Bowled over

Lyle Kash on creating new narratives and making Death And Bowling

by Jennie Kermode

Death And Bowling
Death And Bowling

X (Will Krisanda) is a member of a bowling league, but he knows next to nothing about bowling. it’s a lesbian bowling league, and he’s a man, but his experiences as a trans man bind him to this community. When team captain Susan (Faith Bryan) passes away from illness, X finds himself suddenly adrift, and embarks on a strange journey through grief that will remind him of the value of his chosen family and also bring him close to a stranger, Alex (Tracy Kowalski), who appears at the funeral. Death And Bowling is a curious, offbeat film which challenges the conventions of trans representation onscreen – not least with its opening scene, in which X, an actor, performs a tragic character death with the aid of an unlikely stunt double. This seems a long overdue swipe at the kind of roles trans people are given, I suggested to director Lyle Kash when we met in the run-up to Newfest.

Lyle Kash
Lyle Kash

He nods. “Yeah, exactly. And I also wanted an opportunity to have a bit of a documentary element. Something that will extra textual to the film is that all of those crew members that are acting as crew for that shoot, that's my film crew, they weren't actors. So it was an opportunity to get the almost entirely trans crew in front of the camera.”

I found the trans cast interesting, I say, because they look like real people – there’s no particular effort to be glamorous or to ‘pass’, they’re just being themselves.

“It was really important to me to have trans people who were recognisable as trans to me and to other trans people on the screen,” he says. “You know, part of what interests me about the casting and how I wanted to set it up is that it's so obvious that you're looking at a screen full of trans people whether or not you recognise every individual is trans. but the only people who are described within the film as trans are Alex and X. So there's a way of reading the project or reading the story as this entire magical world in which everyone is trans or there's a bunch of trans people playing cis characters or ambiguously gendered characters like this, but even in the casting and as we were doing the edit, there were times where collaborators or people in the industry were telling me ‘Okay, you need to boost the saturation on Alex's scars, or people won’t register that he’s trans. They won’t believe he’s trans when he takes his shirt off.’ No. We need to see that people look trans in a broad and expansive way, and maybe also like the audience isn't entitled to know who's trans or not. That was an important piece for me.”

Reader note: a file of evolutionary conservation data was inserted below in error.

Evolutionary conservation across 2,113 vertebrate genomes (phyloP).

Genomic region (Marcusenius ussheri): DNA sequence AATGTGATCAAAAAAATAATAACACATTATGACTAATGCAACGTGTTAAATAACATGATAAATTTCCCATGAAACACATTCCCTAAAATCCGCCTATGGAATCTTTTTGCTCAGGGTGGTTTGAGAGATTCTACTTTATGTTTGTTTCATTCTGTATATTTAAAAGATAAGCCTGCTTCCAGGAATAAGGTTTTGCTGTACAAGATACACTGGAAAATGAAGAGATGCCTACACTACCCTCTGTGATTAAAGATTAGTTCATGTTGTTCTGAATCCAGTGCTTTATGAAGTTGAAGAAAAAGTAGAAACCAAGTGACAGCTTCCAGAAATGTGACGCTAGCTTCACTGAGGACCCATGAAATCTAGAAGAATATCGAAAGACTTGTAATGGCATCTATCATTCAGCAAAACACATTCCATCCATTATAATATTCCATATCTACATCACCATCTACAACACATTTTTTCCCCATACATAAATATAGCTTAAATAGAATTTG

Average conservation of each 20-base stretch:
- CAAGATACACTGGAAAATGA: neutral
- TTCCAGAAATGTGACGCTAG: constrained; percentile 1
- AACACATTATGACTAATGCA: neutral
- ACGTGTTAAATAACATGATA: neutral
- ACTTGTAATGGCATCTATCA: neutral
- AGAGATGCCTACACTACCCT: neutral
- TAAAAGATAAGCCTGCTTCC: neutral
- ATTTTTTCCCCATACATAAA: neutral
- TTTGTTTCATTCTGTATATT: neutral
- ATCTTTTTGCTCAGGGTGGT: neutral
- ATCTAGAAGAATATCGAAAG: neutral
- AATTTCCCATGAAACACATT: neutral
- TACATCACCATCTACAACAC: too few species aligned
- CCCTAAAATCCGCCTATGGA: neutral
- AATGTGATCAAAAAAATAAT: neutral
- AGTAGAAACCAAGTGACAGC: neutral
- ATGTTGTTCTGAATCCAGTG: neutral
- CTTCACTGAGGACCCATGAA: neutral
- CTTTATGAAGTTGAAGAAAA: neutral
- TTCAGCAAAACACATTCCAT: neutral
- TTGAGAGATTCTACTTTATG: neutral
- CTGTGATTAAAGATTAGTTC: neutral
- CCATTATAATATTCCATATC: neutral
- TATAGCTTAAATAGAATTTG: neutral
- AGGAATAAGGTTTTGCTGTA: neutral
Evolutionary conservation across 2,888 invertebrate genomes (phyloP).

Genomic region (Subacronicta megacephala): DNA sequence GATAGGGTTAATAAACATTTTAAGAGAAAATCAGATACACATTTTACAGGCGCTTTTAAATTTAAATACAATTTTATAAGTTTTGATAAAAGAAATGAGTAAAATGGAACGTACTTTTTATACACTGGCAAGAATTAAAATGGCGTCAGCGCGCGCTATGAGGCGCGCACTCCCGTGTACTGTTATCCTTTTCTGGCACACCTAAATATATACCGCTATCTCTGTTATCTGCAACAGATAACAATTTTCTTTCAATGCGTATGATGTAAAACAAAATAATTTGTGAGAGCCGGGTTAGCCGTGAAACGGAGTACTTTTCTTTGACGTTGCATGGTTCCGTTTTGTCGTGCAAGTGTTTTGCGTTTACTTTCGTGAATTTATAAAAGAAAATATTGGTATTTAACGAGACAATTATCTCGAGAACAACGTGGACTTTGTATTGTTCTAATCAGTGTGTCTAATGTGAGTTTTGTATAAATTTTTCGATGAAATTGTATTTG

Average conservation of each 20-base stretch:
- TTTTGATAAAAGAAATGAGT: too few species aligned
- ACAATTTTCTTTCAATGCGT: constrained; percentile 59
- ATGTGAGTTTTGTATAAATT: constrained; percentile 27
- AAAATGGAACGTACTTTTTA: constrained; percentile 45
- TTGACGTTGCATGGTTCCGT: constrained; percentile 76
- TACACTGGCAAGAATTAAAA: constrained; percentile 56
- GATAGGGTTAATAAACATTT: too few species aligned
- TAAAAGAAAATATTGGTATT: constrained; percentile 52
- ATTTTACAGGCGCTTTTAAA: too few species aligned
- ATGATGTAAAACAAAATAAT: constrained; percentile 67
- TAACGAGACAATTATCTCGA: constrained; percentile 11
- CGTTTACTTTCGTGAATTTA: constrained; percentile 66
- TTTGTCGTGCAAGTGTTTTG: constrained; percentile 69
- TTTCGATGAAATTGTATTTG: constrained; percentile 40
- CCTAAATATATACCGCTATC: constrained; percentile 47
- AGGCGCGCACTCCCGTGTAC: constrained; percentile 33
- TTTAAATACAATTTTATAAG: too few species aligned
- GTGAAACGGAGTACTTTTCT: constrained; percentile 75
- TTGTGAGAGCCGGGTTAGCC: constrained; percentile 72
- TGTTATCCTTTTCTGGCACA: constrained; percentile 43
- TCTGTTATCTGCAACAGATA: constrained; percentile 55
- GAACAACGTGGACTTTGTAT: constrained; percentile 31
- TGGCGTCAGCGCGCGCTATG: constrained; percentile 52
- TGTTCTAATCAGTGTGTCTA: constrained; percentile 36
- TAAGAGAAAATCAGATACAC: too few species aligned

One of the things that I find odd about cinema more generally is that we hardly ever see trans people who are just there in the background, incidentally.

“Yeah, it's also that's just what my world looks like. So to express that on screen, I mean, people say – because of the stylisation, that's probably more what they're speaking to – people always say it’s just adjacent to reality.”

I've seen people describe it as magical realism.

“Sure,” he says. “I'm attracted to magical realism. But I definitely wanted to keep the film within the realm of fiction, and pushing it in a sort of surreal direction helped with this, but so much work about transness is either documentary or it's fiction. It feels almost ethnographic, like we're asked as trans filmmakers to provide authenticity, accurate representation, positive representation, and I think we sort of lose on the potential of imagination, trans imagination, and I really want to insist on the possibility of transness existing in a fictional space. So pushing in this sort of surreal direction, I think, keeps reminding people you're not watching a documentary and this isn't supposed to be teaching you about some reality about trans, this isn't an educational work. If people learn something from it, beautiful, but that's definitely not the goal.”

“I'm about as good at bowling as my characters are" - Lyle Kash
“I'm about as good at bowling as my characters are" - Lyle Kash Photo: T4T Productions

Something that interested me about the general story is how it looks at how outsider communities deal with death. That seems particularly important at the moment, when so many people have lost loved ones due to the Covid-19 pandemic.

“When we started writing the story, the pandemic had not begun,” he says. “By the time the pandemic set in we had a screening event scheduled that was cancelled, a year and a half ago. It's an unhappy but sort of interesting accident that the film deals so much with grief and loss in this way and how community responds, but yeah. How I approach how I approach dealing with grief in the film, it's like, that's maybe the autobiographical part, I wanted to show what queer family looks like. Even with the traditional structures of a mother and a child, what does it look like to have a community respond and to hold someone through grief and include trans community? I think it's often the case that we don't rely as much on our biological families as we do on what to other people might look like community, but to us looks like deep, hardcore family.”

People build community around a lot of different things, so was there a particular reason why he chose bowling?

“I'm about as good at bowling as my characters are,” he laughs. “I was dealing already with stages of grief. There were a few things that led me towards the bowling alley. One, I wanted a space that could sort of rationalise the heavy nostalgia that I'm attracted to stylistically. It's deeply American, a deeply American pastime, but it's also a space that can have this retro feel, and then capture what I see as sort of an aesthetic of the generation of the older women who are in the bowling alley. It also looks like nostalgia that I think contemporary queer people are stylistically putting forward in art and in clothing. And I think a lot of us are really attracted to the queer art of the Eighties and Nineties. I wanted to incorporate that in the contemporary piece but still have it have a relevance to the world we are creating. And then, you know, even X says this when he's introducing himself: the three holes of the bowling ball that are really perfect to talk about trans men, so that really clinched the deal for me.”

Spending time with Susan
Spending time with Susan Photo: T4T Productions

The bowling alley gives us a very specific interior space, and then the film takes us out into the desert, and suddenly there's all of that space. Was that a way that he wanted to talk about some of the opening up of character and possibilities?